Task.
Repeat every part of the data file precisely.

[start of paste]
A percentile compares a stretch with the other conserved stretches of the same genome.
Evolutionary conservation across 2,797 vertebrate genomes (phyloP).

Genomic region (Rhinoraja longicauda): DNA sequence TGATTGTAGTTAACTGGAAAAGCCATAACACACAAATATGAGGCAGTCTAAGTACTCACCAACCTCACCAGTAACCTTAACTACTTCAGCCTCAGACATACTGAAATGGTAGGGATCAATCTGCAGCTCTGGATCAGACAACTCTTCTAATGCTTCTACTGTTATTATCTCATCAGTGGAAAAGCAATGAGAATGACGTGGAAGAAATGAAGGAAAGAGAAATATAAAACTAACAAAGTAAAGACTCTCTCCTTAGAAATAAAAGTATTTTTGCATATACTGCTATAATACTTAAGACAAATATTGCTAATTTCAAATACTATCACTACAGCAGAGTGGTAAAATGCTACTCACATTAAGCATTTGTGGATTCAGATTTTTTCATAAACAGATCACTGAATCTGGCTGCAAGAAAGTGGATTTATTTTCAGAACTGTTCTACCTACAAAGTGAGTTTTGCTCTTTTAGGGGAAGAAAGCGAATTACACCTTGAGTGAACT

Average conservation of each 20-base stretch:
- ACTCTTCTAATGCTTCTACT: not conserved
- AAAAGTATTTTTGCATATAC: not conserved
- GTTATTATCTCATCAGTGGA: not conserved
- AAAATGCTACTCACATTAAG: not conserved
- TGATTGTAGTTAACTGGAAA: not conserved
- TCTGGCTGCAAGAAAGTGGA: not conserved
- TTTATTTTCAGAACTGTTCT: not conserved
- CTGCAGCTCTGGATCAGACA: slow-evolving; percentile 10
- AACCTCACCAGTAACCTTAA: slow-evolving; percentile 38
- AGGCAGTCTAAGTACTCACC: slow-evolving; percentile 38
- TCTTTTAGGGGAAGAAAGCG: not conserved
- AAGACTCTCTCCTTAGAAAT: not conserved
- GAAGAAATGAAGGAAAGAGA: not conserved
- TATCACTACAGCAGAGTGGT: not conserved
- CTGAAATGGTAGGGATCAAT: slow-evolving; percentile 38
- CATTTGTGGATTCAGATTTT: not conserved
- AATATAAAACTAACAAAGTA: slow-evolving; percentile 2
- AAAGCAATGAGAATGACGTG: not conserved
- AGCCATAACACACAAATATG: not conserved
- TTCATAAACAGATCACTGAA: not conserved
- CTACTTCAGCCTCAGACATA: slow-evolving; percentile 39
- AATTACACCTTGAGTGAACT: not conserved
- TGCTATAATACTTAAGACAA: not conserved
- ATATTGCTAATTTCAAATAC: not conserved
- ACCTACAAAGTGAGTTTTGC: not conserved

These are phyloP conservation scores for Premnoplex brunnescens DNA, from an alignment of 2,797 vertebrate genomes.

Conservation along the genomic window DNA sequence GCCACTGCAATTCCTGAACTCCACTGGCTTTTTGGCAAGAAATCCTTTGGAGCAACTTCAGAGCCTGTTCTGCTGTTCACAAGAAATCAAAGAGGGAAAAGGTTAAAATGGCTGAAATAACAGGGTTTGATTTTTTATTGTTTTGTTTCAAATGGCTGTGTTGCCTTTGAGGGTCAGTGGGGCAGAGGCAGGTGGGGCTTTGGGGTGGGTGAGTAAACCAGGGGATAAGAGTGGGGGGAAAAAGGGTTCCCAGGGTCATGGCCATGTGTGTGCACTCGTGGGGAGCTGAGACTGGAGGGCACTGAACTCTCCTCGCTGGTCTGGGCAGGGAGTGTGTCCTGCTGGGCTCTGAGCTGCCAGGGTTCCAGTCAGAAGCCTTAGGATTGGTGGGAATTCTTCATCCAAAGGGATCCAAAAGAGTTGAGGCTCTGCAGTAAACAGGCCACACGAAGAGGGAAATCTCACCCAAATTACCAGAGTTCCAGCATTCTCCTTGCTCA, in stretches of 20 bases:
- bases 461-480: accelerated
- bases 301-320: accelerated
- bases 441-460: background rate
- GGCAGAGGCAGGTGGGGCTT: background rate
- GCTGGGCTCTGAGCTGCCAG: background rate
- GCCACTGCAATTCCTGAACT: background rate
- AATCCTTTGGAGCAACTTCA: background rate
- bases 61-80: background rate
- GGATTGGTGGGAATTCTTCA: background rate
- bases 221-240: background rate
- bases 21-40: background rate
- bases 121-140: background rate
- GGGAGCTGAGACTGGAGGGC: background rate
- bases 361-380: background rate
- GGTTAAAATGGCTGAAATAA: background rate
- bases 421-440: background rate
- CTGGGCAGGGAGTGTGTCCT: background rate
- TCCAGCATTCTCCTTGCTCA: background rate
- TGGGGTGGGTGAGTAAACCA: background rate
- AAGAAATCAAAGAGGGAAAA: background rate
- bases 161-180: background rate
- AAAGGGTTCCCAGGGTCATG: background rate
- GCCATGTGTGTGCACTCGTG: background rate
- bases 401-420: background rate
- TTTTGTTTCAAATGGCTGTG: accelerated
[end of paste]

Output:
A percentile compares a stretch with the other conserved stretches of the same genome.
Evolutionary conservation across 2,797 vertebrate genomes (phyloP).

Genomic region (Rhinoraja longicauda): DNA sequence TGATTGTAGTTAACTGGAAAAGCCATAACACACAAATATGAGGCAGTCTAAGTACTCACCAACCTCACCAGTAACCTTAACTACTTCAGCCTCAGACATACTGAAATGGTAGGGATCAATCTGCAGCTCTGGATCAGACAACTCTTCTAATGCTTCTACTGTTATTATCTCATCAGTGGAAAAGCAATGAGAATGACGTGGAAGAAATGAAGGAAAGAGAAATATAAAACTAACAAAGTAAAGACTCTCTCCTTAGAAATAAAAGTATTTTTGCATATACTGCTATAATACTTAAGACAAATATTGCTAATTTCAAATACTATCACTACAGCAGAGTGGTAAAATGCTACTCACATTAAGCATTTGTGGATTCAGATTTTTTCATAAACAGATCACTGAATCTGGCTGCAAGAAAGTGGATTTATTTTCAGAACTGTTCTACCTACAAAGTGAGTTTTGCTCTTTTAGGGGAAGAAAGCGAATTACACCTTGAGTGAACT

Average conservation of each 20-base stretch:
- ACTCTTCTAATGCTTCTACT: not conserved
- AAAAGTATTTTTGCATATAC: not conserved
- GTTATTATCTCATCAGTGGA: not conserved
- AAAATGCTACTCACATTAAG: not conserved
- TGATTGTAGTTAACTGGAAA: not conserved
- TCTGGCTGCAAGAAAGTGGA: not conserved
- TTTATTTTCAGAACTGTTCT: not conserved
- CTGCAGCTCTGGATCAGACA: slow-evolving; percentile 10
- AACCTCACCAGTAACCTTAA: slow-evolving; percentile 38
- AGGCAGTCTAAGTACTCACC: slow-evolving; percentile 38
- TCTTTTAGGGGAAGAAAGCG: not conserved
- AAGACTCTCTCCTTAGAAAT: not conserved
- GAAGAAATGAAGGAAAGAGA: not conserved
- TATCACTACAGCAGAGTGGT: not conserved
- CTGAAATGGTAGGGATCAAT: slow-evolving; percentile 38
- CATTTGTGGATTCAGATTTT: not conserved
- AATATAAAACTAACAAAGTA: slow-evolving; percentile 2
- AAAGCAATGAGAATGACGTG: not conserved
- AGCCATAACACACAAATATG: not conserved
- TTCATAAACAGATCACTGAA: not conserved
- CTACTTCAGCCTCAGACATA: slow-evolving; percentile 39
- AATTACACCTTGAGTGAACT: not conserved
- TGCTATAATACTTAAGACAA: not conserved
- ATATTGCTAATTTCAAATAC: not conserved
- ACCTACAAAGTGAGTTTTGC: not conserved

These are phyloP conservation scores for Premnoplex brunnescens DNA, from an alignment of 2,797 vertebrate genomes.

Conservation along the genomic window DNA sequence GCCACTGCAATTCCTGAACTCCACTGGCTTTTTGGCAAGAAATCCTTTGGAGCAACTTCAGAGCCTGTTCTGCTGTTCACAAGAAATCAAAGAGGGAAAAGGTTAAAATGGCTGAAATAACAGGGTTTGATTTTTTATTGTTTTGTTTCAAATGGCTGTGTTGCCTTTGAGGGTCAGTGGGGCAGAGGCAGGTGGGGCTTTGGGGTGGGTGAGTAAACCAGGGGATAAGAGTGGGGGGAAAAAGGGTTCCCAGGGTCATGGCCATGTGTGTGCACTCGTGGGGAGCTGAGACTGGAGGGCACTGAACTCTCCTCGCTGGTCTGGGCAGGGAGTGTGTCCTGCTGGGCTCTGAGCTGCCAGGGTTCCAGTCAGAAGCCTTAGGATTGGTGGGAATTCTTCATCCAAAGGGATCCAAAAGAGTTGAGGCTCTGCAGTAAACAGGCCACACGAAGAGGGAAATCTCACCCAAATTACCAGAGTTCCAGCATTCTCCTTGCTCA, in stretches of 20 bases:
- bases 461-480: accelerated
- bases 301-320: accelerated
- bases 441-460: background rate
- GGCAGAGGCAGGTGGGGCTT: background rate
- GCTGGGCTCTGAGCTGCCAG: background rate
- GCCACTGCAATTCCTGAACT: background rate
- AATCCTTTGGAGCAACTTCA: background rate
- bases 61-80: background rate
- GGATTGGTGGGAATTCTTCA: background rate
- bases 221-240: background rate
- bases 21-40: background rate
- bases 121-140: background rate
- GGGAGCTGAGACTGGAGGGC: background rate
- bases 361-380: background rate
- GGTTAAAATGGCTGAAATAA: background rate
- bases 421-440: background rate
- CTGGGCAGGGAGTGTGTCCT: background rate
- TCCAGCATTCTCCTTGCTCA: background rate
- TGGGGTGGGTGAGTAAACCA: background rate
- AAGAAATCAAAGAGGGAAAA: background rate
- bases 161-180: background rate
- AAAGGGTTCCCAGGGTCATG: background rate
- GCCATGTGTGTGCACTCGTG: background rate
- bases 401-420: background rate
- TTTTGTTTCAAATGGCTGTG: accelerated